1:10 But these men do not understand the things they slander, and they are being destroyed by the very things that, like irrational animals, they instinctively comprehend. 1
1:15 to execute judgment on 2 all, and to convict every person 3 of all their thoroughly ungodly deeds 4 that they have committed, 5 and of all the harsh words that ungodly sinners have spoken against him.” 6
1 tn Or “they should naturally comprehend.” The present tense in this context may have a conative force.
sn They instinctively comprehend. Like irrational animals, these false teachers do grasp one thing – the instinctive behavior of animals in heat. R. Bauckham (Jude, 2 Peter [WBC], 63) notes that “Though they claim to be guided by special spiritual insight gained in heavenly revelations, they are in fact following the sexual instincts which they share with the animals.” Jude’s focus is somewhat different from Peter’s: Peter argued that, like irrational animals who are born to be caught and killed, these men will be destroyed when destroying others (2 Pet 2:12). Jude, however, does not mention the destruction of animals, just that these false teachers will be destroyed for mimicking them.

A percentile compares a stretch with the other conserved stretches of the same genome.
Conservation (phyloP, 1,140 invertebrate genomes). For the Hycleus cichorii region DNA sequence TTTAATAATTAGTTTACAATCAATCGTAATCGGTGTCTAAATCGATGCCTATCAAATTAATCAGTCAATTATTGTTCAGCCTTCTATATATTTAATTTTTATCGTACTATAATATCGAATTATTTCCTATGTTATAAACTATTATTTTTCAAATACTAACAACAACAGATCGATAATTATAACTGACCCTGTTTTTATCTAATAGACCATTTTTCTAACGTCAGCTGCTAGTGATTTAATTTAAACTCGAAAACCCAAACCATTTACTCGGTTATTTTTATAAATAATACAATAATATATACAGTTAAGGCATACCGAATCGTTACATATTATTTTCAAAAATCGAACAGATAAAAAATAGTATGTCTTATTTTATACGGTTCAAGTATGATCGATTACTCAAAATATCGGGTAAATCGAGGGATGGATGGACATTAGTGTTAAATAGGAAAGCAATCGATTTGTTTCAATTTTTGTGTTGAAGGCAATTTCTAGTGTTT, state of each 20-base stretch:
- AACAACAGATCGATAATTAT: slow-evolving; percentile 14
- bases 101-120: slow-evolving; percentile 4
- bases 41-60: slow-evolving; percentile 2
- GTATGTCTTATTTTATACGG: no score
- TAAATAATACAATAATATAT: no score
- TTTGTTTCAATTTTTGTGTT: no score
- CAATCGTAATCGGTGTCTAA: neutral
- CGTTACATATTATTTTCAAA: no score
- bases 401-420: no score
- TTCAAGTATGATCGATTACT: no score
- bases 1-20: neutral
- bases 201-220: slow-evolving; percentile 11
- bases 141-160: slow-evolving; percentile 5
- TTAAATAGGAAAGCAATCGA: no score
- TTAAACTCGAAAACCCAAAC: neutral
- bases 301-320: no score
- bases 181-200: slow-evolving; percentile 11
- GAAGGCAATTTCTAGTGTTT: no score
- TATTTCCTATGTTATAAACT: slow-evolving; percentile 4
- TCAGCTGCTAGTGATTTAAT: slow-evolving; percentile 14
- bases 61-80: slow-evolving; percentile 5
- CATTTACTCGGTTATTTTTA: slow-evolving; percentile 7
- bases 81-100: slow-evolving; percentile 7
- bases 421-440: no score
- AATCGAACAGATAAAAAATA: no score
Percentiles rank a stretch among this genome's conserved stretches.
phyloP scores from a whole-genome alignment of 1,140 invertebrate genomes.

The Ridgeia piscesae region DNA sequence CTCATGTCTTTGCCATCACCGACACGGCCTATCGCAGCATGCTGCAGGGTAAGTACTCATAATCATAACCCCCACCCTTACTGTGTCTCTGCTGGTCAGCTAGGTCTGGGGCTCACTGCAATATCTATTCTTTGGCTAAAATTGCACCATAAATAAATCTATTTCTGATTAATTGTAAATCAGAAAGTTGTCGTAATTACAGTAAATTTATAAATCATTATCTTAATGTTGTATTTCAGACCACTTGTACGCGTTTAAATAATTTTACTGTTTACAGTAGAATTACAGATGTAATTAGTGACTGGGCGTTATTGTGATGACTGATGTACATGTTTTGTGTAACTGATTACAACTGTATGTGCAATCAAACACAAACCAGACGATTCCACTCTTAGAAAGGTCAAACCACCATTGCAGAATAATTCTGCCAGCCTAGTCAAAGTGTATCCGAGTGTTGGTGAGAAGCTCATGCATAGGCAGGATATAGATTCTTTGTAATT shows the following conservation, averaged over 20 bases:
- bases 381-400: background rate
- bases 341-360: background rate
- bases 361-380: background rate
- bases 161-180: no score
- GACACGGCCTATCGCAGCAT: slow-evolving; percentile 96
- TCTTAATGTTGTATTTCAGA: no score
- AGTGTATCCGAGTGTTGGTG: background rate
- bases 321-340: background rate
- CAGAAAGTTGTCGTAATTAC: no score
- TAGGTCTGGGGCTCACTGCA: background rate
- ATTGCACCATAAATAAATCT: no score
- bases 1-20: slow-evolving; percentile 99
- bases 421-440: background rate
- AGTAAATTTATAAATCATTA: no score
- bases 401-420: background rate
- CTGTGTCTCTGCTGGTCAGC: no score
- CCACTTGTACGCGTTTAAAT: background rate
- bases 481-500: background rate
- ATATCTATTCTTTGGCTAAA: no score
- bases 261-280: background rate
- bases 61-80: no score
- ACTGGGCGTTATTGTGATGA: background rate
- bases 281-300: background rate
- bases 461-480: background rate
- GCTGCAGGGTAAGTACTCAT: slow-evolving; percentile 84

2 tn Grk “against” (κατά [kata] + genitive). English usage is satisfied with “on” at this point, but the parallel is lost in the translation to some degree, for the end of v. 15 says that this judgment is meted out on these sinners because they spoke against him (κατά + genitive).
3 tn Or “soul.”
4 tn Grk “of all their works of ungodliness.” The adverb “thoroughly” is part of the following verb “have committed.” See note on verb “committed” later in this verse.
5 tn The verb in Greek does not simply mean “have committed,” but “have committed in an ungodly way.” The verb ἀσεβέω (asebew) is cognate to the noun ἀσέβεια (asebeia, “ungodliness”). There is no easy way to express this in English, since English does not have a single word that means the same thing. Nevertheless, the tenor of v. 15 is plainly seen, regardless of the translation.
6 sn An apparent quotation from 1 En. 1:9. There is some doubt as to whether Jude is actually quoting from the text of 1 Enoch; the text here in Jude differs in some respects from the extant text of this pseudepigraphic book. It is sometimes suggested that Jude may instead have been quoting from oral tradition which had roots older than the written text.